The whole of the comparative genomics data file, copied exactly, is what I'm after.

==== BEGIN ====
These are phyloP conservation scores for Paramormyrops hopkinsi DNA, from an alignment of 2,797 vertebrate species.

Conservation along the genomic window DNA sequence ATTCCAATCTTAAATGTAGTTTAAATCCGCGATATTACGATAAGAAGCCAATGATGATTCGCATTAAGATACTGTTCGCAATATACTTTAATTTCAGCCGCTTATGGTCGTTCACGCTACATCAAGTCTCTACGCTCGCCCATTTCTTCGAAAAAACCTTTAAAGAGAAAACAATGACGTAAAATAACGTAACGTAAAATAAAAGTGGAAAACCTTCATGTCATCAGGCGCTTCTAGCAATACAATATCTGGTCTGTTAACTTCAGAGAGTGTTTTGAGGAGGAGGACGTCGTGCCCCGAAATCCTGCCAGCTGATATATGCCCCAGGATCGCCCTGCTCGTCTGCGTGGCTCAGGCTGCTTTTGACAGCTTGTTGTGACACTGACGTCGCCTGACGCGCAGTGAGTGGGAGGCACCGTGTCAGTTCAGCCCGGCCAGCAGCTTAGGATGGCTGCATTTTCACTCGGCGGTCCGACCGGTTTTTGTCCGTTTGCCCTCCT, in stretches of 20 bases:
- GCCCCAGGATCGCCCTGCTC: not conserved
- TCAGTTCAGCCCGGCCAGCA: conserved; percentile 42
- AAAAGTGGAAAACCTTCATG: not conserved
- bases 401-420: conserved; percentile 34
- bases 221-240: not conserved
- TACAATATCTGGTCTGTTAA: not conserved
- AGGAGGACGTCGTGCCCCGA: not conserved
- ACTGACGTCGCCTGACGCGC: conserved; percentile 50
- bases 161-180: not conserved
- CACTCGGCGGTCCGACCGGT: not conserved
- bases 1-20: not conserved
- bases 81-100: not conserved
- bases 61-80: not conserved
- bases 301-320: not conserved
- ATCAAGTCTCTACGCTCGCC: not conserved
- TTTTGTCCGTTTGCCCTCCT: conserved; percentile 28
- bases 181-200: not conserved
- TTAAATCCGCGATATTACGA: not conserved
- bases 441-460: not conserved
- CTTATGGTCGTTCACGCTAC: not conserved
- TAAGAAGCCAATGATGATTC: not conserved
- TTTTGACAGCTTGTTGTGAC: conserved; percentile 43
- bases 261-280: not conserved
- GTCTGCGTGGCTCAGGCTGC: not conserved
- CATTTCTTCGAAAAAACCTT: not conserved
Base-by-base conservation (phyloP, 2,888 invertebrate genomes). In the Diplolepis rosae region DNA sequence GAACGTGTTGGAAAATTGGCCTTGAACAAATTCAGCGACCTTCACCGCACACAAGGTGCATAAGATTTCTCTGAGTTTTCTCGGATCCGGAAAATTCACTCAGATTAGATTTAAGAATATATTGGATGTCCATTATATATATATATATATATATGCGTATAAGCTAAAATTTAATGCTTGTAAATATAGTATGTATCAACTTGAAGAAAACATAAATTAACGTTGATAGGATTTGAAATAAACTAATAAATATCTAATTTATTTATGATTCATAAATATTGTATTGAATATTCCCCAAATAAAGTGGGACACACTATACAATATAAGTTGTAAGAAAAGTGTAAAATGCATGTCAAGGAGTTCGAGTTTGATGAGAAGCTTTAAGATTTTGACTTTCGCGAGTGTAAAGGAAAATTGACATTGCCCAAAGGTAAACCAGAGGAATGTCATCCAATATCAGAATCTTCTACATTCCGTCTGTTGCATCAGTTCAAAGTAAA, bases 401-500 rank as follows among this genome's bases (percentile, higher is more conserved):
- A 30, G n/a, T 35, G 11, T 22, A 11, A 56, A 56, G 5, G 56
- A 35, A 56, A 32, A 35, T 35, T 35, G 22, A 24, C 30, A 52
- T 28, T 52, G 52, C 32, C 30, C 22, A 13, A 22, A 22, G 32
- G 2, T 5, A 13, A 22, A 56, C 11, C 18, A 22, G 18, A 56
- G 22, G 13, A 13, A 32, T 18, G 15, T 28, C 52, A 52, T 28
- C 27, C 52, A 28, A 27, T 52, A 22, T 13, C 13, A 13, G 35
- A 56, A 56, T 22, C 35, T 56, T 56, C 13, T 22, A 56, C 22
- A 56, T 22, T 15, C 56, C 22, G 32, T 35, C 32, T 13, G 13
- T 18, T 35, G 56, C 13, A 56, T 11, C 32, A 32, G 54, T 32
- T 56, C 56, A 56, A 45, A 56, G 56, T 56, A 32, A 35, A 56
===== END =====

These are phyloP conservation scores for Paramormyrops hopkinsi DNA, from an alignment of 2,797 vertebrate species.

Conservation along the genomic window DNA sequence ATTCCAATCTTAAATGTAGTTTAAATCCGCGATATTACGATAAGAAGCCAATGATGATTCGCATTAAGATACTGTTCGCAATATACTTTAATTTCAGCCGCTTATGGTCGTTCACGCTACATCAAGTCTCTACGCTCGCCCATTTCTTCGAAAAAACCTTTAAAGAGAAAACAATGACGTAAAATAACGTAACGTAAAATAAAAGTGGAAAACCTTCATGTCATCAGGCGCTTCTAGCAATACAATATCTGGTCTGTTAACTTCAGAGAGTGTTTTGAGGAGGAGGACGTCGTGCCCCGAAATCCTGCCAGCTGATATATGCCCCAGGATCGCCCTGCTCGTCTGCGTGGCTCAGGCTGCTTTTGACAGCTTGTTGTGACACTGACGTCGCCTGACGCGCAGTGAGTGGGAGGCACCGTGTCAGTTCAGCCCGGCCAGCAGCTTAGGATGGCTGCATTTTCACTCGGCGGTCCGACCGGTTTTTGTCCGTTTGCCCTCCT, in stretches of 20 bases:
- GCCCCAGGATCGCCCTGCTC: not conserved
- TCAGTTCAGCCCGGCCAGCA: conserved; percentile 42
- AAAAGTGGAAAACCTTCATG: not conserved
- bases 401-420: conserved; percentile 34
- bases 221-240: not conserved
- TACAATATCTGGTCTGTTAA: not conserved
- AGGAGGACGTCGTGCCCCGA: not conserved
- ACTGACGTCGCCTGACGCGC: conserved; percentile 50
- bases 161-180: not conserved
- CACTCGGCGGTCCGACCGGT: not conserved
- bases 1-20: not conserved
- bases 81-100: not conserved
- bases 61-80: not conserved
- bases 301-320: not conserved
- ATCAAGTCTCTACGCTCGCC: not conserved
- TTTTGTCCGTTTGCCCTCCT: conserved; percentile 28
- bases 181-200: not conserved
- TTAAATCCGCGATATTACGA: not conserved
- bases 441-460: not conserved
- CTTATGGTCGTTCACGCTAC: not conserved
- TAAGAAGCCAATGATGATTC: not conserved
- TTTTGACAGCTTGTTGTGAC: conserved; percentile 43
- bases 261-280: not conserved
- GTCTGCGTGGCTCAGGCTGC: not conserved
- CATTTCTTCGAAAAAACCTT: not conserved
Base-by-base conservation (phyloP, 2,888 invertebrate genomes). In the Diplolepis rosae region DNA sequence GAACGTGTTGGAAAATTGGCCTTGAACAAATTCAGCGACCTTCACCGCACACAAGGTGCATAAGATTTCTCTGAGTTTTCTCGGATCCGGAAAATTCACTCAGATTAGATTTAAGAATATATTGGATGTCCATTATATATATATATATATATATGCGTATAAGCTAAAATTTAATGCTTGTAAATATAGTATGTATCAACTTGAAGAAAACATAAATTAACGTTGATAGGATTTGAAATAAACTAATAAATATCTAATTTATTTATGATTCATAAATATTGTATTGAATATTCCCCAAATAAAGTGGGACACACTATACAATATAAGTTGTAAGAAAAGTGTAAAATGCATGTCAAGGAGTTCGAGTTTGATGAGAAGCTTTAAGATTTTGACTTTCGCGAGTGTAAAGGAAAATTGACATTGCCCAAAGGTAAACCAGAGGAATGTCATCCAATATCAGAATCTTCTACATTCCGTCTGTTGCATCAGTTCAAAGTAAA, bases 401-500 rank as follows among this genome's bases (percentile, higher is more conserved):
- A 30, G n/a, T 35, G 11, T 22, A 11, A 56, A 56, G 5, G 56
- A 35, A 56, A 32, A 35, T 35, T 35, G 22, A 24, C 30, A 52
- T 28, T 52, G 52, C 32, C 30, C 22, A 13, A 22, A 22, G 32
- G 2, T 5, A 13, A 22, A 56, C 11, C 18, A 22, G 18, A 56
- G 22, G 13, A 13, A 32, T 18, G 15, T 28, C 52, A 52, T 28
- C 27, C 52, A 28, A 27, T 52, A 22, T 13, C 13, A 13, G 35
- A 56, A 56, T 22, C 35, T 56, T 56, C 13, T 22, A 56, C 22
- A 56, T 22, T 15, C 56, C 22, G 32, T 35, C 32, T 13, G 13
- T 18, T 35, G 56, C 13, A 56, T 11, C 32, A 32, G 54, T 32
- T 56, C 56, A 56, A 45, A 56, G 56, T 56, A 32, A 35, A 56